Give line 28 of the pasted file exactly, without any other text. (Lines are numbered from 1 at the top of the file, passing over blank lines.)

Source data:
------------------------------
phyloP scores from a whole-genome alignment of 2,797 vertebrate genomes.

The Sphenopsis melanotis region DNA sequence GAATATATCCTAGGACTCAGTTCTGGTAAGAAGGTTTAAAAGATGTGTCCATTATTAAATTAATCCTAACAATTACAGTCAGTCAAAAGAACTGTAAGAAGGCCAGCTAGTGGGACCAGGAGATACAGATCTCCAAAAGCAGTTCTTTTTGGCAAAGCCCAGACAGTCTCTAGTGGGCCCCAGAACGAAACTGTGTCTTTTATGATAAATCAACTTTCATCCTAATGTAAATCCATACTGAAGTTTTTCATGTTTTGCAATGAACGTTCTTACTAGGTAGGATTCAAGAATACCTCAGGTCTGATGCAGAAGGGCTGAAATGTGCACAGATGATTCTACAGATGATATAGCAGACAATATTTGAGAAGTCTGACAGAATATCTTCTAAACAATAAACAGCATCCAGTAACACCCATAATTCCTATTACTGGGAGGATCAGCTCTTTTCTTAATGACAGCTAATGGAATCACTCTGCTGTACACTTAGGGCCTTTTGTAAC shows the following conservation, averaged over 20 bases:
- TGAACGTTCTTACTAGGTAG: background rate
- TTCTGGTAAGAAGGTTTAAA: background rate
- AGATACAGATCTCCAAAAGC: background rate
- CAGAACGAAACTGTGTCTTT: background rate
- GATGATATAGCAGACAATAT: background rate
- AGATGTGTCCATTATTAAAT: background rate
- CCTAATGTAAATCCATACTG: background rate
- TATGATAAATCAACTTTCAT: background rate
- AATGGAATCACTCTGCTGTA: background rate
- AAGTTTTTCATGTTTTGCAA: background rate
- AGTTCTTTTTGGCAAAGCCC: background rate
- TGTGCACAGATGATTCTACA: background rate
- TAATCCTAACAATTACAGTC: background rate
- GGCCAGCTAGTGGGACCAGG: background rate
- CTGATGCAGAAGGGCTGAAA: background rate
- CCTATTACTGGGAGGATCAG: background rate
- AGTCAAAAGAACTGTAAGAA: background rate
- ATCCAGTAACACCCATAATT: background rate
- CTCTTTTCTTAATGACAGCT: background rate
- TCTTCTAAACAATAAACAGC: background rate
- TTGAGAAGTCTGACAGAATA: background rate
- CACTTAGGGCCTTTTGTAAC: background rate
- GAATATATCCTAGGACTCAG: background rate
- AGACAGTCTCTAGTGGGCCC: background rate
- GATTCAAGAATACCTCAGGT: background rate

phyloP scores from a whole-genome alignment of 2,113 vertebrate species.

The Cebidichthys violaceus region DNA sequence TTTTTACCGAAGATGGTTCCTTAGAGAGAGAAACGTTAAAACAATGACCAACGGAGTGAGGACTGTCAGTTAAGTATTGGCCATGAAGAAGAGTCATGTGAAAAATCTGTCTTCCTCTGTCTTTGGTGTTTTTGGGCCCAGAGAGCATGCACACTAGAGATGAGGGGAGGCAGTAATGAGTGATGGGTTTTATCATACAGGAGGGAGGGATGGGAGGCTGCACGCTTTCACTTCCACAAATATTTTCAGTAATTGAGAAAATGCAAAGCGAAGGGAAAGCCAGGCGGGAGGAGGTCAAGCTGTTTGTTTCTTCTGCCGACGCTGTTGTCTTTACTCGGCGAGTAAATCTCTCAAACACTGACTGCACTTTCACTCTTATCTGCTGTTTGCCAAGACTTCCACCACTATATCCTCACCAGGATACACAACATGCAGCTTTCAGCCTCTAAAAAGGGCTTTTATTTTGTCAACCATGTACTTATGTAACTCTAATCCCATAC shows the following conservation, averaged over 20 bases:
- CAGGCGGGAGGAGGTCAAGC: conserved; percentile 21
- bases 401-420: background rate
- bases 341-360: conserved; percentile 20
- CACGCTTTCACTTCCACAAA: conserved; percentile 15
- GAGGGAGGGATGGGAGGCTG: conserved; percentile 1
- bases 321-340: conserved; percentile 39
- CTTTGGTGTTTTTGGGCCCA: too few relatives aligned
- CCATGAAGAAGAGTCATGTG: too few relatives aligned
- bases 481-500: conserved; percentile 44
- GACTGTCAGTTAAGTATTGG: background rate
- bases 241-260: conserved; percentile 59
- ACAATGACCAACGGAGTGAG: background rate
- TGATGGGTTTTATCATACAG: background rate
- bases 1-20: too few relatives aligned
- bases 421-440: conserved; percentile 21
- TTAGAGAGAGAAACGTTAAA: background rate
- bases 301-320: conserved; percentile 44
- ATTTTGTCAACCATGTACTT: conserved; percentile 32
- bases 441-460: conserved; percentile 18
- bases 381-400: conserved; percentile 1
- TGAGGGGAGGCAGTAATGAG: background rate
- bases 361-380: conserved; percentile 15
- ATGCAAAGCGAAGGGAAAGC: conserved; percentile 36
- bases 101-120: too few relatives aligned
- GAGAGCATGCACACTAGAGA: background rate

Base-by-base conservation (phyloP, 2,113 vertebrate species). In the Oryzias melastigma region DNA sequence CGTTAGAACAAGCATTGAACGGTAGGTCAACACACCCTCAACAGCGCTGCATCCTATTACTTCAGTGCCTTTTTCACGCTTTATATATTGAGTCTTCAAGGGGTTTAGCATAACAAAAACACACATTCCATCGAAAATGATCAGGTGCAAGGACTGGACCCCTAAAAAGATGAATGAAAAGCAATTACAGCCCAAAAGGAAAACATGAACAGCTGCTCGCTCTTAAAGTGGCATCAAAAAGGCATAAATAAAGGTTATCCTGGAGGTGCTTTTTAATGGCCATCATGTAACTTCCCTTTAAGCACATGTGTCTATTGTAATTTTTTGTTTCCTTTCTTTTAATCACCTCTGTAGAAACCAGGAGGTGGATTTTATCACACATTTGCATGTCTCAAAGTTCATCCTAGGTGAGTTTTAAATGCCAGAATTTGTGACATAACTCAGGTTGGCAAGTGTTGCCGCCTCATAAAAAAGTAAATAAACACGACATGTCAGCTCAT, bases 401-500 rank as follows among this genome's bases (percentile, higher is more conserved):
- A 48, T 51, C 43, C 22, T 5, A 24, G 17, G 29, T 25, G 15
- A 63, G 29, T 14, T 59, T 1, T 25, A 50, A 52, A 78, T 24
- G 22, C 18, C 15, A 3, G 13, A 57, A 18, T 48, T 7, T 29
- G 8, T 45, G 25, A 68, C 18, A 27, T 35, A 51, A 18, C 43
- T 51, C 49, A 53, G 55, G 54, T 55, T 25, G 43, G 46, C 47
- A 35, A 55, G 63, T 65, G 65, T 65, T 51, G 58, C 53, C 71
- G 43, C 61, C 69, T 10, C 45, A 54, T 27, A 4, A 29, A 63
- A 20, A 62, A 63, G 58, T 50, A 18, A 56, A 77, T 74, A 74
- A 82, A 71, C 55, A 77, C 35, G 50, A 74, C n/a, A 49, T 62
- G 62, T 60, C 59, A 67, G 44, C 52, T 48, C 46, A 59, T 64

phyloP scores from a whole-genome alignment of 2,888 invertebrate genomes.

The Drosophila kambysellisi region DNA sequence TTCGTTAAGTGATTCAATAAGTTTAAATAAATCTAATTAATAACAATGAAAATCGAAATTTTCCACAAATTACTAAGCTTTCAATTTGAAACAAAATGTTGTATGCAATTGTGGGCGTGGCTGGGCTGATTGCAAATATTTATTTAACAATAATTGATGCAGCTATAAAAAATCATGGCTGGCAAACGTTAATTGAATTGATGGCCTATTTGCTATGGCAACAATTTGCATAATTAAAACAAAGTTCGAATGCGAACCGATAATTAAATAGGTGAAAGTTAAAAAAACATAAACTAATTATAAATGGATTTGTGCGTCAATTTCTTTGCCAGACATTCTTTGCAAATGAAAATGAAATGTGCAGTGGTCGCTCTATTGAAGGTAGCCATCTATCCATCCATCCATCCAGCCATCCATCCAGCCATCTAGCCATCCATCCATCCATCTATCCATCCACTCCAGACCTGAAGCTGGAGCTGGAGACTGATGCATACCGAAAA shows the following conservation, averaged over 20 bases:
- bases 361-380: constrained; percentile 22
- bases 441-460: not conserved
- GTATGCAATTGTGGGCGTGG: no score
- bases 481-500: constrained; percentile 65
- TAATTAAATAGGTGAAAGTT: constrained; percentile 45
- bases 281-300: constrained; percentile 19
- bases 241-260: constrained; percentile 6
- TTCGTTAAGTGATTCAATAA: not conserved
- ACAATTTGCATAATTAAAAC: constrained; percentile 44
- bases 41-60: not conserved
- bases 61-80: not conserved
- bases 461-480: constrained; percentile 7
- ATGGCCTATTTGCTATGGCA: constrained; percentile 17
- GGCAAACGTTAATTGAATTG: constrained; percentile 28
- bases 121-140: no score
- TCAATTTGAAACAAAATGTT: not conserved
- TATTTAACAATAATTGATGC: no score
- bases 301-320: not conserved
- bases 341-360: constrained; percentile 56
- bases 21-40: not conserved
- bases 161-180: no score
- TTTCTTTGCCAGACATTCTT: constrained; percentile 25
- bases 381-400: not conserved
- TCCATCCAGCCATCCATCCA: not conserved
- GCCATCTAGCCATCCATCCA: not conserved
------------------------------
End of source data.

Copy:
phyloP scores from a whole-genome alignment of 2,113 vertebrate species.